Eva Monley, a location scout, assistant director, production manager and, later, producer who brought her expertise on Africa to many films and worked with the likes of John Huston, John Ford, Otto Preminger, David Lean and Steven Spielberg, died at her home in Nanyuki, Kenya, on Nov. 12. She was 88.
The Berlin-born Monley escaped from Nazi Germany with her mother, landing at a farm in Kenya; over time she developed a detailed knowledge of the country and became fluent in Swahili. While working as a secretary in Nairobi, she picked up her first film job, as an assistant and script supervisor on 1950’s “King Solomon’s Mines,” shot in Africa in the Belgian Congo, Kenya and Tanzania. After following that assignment with similar work on Huston’s “The African Queen,” she was soon frequently employed by American and British film producers shooting in Africa, including Hemingway adaptation “The Snows of Kiliminjaro”; “White Witch Doctor,” with Robert Mitchum and Susan Hayward; and John Ford’s “Mogambo.”
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Monley also worked on films lensed outside Africa, such as 1955 Lana Turner-Richard Burton starrer “The Rains of Ranchipur” and George Cukor’s 1956 “Bhowani Junction,” both lensed in India, and on 1957 Hemingway adaptation “A Farewell to Arms,” shot in Italy.
She began a five-film association with director Preminger on 1960’s “Exodus,” on which she was production manager. (She also worked as production manger on the director’s “The Cardinal,” “In Harm’s Way,” “Bunny Lake Is Missing” and “Hurry Sundown.”)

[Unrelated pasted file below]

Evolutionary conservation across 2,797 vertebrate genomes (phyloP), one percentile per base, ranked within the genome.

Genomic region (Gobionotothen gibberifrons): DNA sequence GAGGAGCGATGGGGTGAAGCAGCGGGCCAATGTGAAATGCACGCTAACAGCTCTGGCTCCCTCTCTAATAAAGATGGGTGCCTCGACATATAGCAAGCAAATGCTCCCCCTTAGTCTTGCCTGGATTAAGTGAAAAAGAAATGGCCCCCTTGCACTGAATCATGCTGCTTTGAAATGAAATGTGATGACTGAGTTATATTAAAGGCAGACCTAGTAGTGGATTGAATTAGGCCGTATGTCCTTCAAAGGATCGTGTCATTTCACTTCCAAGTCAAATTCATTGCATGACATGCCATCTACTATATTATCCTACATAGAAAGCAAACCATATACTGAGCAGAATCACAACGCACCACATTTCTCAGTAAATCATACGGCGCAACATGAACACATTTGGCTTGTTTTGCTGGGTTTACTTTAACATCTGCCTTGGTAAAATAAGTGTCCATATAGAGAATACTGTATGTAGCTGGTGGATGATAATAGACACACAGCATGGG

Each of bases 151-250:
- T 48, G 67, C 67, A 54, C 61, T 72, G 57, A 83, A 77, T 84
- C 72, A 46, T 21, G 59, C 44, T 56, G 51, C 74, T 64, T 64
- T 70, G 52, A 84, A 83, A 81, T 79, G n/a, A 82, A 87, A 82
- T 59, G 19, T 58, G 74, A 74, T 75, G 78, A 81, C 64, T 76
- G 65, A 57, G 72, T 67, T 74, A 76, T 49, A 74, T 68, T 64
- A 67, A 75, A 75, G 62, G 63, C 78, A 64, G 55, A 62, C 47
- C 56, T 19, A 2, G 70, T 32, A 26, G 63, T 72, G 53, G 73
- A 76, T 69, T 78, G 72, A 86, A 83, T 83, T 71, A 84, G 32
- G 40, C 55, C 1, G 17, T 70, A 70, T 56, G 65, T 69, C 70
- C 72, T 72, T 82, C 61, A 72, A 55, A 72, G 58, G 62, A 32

Monley spent two years working as a location manager on Lean’s epic “Lawrence of Arabia.”
Later in her career Monley was associate producer on a number of films, starting with “The Pack” in 1977 and continuing with Gil Cates’ “The Promise,” John Irvin’s “Champions” in 1984, franchise starter “Highlander” and Bruce Beresford’s 1990 “Mr. Johnson,” shot in Nigeria. In 1993 she brought to the screen “A Far Off Place,” based on the book by South African writer Laurens van der Post, a close friend. Reese Witherspoon in the Monley-produced film.
Among her other credits are Don Siegel’s “Black Windmill,” Sydney Pollack’s “Out of Africa,” Huston’s “The Man Who Would Be King,” Ken Russell’s “Billion Dollar Brain” and Spielberg’s “Empire of the Sun.”
Monley’s papers were donated to the Margaret Herrick Library of the Academy of Motion Picture Arts & Sciences, and she received a lifetime achievement award from the British Film Institute.